AGI-08 Objective: Robots that possess ethical code 1.Provided with the right of refusal for an unethical order 2.Monitor and report behavior of others 3.Incorporate existing laws of war, battlefield and military protocols l Geneva and Hague Conventions l Rules of Engagement
AGI-08 Architectural Desiderata 1.Permission to kill alone is inadequate, the mission must explicitly obligate the use of lethal force. 2.The Principle of Double Intention, which extends beyond LOW requirement for principle of Double Effect, is enforced. 3.In appropriate circumstances, tactics can be used to encourage surrender over lethal force, which is feasible due to the reduced requirement of self-preservation. 4.Strong evidence of hostility required (fired upon or clear hostile intent), not simply possession or display of weapon. Tactics can be used to determine hostile intent without premature use of lethal force (e.g., close approach, inspection). 5.For POWs, the system has no lingering anger after surrender, reprisals not possible. 6.There is never intent to target a noncombatant. 7.Proportionality may be more effectively determined given the absence of a strong requirement for self-preservation, reducing a need for overwhelming force. 8.A system request to invoke lethality, triggers an ethical evaluation. 9.Adherence to the principle of “first, do no harm”, which indicates that in the absence of certainty (as defined by τ ) the system is forbidden from acting in a lethal manner.
AGI-08 Principle of Double Intention Weapon Selection Firing Pattern Discrimination Target identified As legitimate combatant Proportionality Tactics to engage target Approach and stand-off distance Responsibility Human grants use of autonomous lethal force in given situation (pre-mission) Target Engaged Military Necessity Establishes criteria for targeting
AGI-08 Ethical Architectural Components Ethical Governor: which suppresses, restricts, or transforms any lethal behavior ρ lethal-ij (ethical or unethical) produced by the existing architecture so that it must fall within P permissible after it is initially generated by the architecture (post facto). This means if ρ l-unethical-ij is the result, it must either nullify the original lethal intent or modify it so that it fits within the ethical constraints determined by C, i.e., it is transformed to ρ permissible-ij. Ethical Behavioral Control: which constrains all active behaviors (β 1, β 2, … β m ) in B to yield R with each vector component r oermissible-i as determined by C, i.e., only lethal ethical behavior is produced by each individual active behavior involving lethality in the first place. Ethical Adaptor: if a resulting executed behavior is determined to have been unethical, i.e., ρ l-unethical-ij, then use some means to adapt the system to either prevent or reduce the likelihood of such a reoccurrence and propagate it across all similar autonomous systems (group learning), e.g., an artificial affective function (e.g., guilt, remorse, grief) Responsibility Advisor: Advises operate of responsibilities prior to Mission Deployment and monitors for constraint violations during mission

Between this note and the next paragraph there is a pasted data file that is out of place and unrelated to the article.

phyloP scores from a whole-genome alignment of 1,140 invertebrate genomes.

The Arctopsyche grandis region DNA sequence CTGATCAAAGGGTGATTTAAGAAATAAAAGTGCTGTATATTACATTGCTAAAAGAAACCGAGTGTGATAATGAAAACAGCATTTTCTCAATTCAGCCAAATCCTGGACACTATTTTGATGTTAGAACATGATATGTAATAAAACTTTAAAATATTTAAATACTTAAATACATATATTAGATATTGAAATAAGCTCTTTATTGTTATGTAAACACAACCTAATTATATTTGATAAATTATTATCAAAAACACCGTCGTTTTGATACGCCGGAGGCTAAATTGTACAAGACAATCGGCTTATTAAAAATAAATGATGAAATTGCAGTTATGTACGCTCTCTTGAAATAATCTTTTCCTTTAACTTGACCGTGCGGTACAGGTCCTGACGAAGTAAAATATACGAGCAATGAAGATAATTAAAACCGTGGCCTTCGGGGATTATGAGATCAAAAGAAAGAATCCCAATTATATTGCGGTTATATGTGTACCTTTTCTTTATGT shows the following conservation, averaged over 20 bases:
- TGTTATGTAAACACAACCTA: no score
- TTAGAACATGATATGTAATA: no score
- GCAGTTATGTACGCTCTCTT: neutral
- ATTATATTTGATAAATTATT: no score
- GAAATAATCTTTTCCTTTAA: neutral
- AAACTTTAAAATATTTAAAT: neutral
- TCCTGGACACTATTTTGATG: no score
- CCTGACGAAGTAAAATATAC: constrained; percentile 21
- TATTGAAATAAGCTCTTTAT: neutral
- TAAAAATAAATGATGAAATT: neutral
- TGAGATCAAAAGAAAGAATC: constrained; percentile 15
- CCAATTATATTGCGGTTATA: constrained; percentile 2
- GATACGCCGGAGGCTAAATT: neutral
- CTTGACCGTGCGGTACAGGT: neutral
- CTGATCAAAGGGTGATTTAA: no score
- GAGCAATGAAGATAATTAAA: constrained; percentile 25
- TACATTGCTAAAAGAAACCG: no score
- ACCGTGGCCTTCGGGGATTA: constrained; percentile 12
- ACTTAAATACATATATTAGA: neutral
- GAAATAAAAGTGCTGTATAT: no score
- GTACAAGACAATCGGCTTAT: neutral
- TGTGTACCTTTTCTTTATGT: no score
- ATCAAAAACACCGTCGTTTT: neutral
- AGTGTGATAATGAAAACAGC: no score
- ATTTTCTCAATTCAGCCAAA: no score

AGI-08 Test Scenarios UAV l Scenario 1: ROE adherence Taliban Muster – Real World Event l Scenario 2: LOW adherence Iraqi IED Deployment – Real World Event UGV l Scenario 3: Discrimination Near-term Event – Korean DMZ l Scenario 4: Proportionality and Tactics Fictional – Urban Sniper
AGI-08 Summary 1.Roboticists should not run from the difficult ethical issues surrounding the use of their intellectual property that is or will be applied to warfare, whether or not they directly participate. Wars unfortunately will continue and derivative technology from these ideas will be used. 2.Proactive management of these issues is necessary. 3.Survey results are available that indicate opinions on the use of autonomy and lethality. 4.Candidate architecture currently being implemented and tested this year.
AGI-08 For further information... Mobile Robot Laboratory Web site l l Two lengthy tech reports available u Survey Results u Architectural design (forthcoming book) Contact information u Ron Arkin: IEEE RAS Technical Committee on Robo-ethics CS 4002 – Robots and Society Course (Georgia Tech)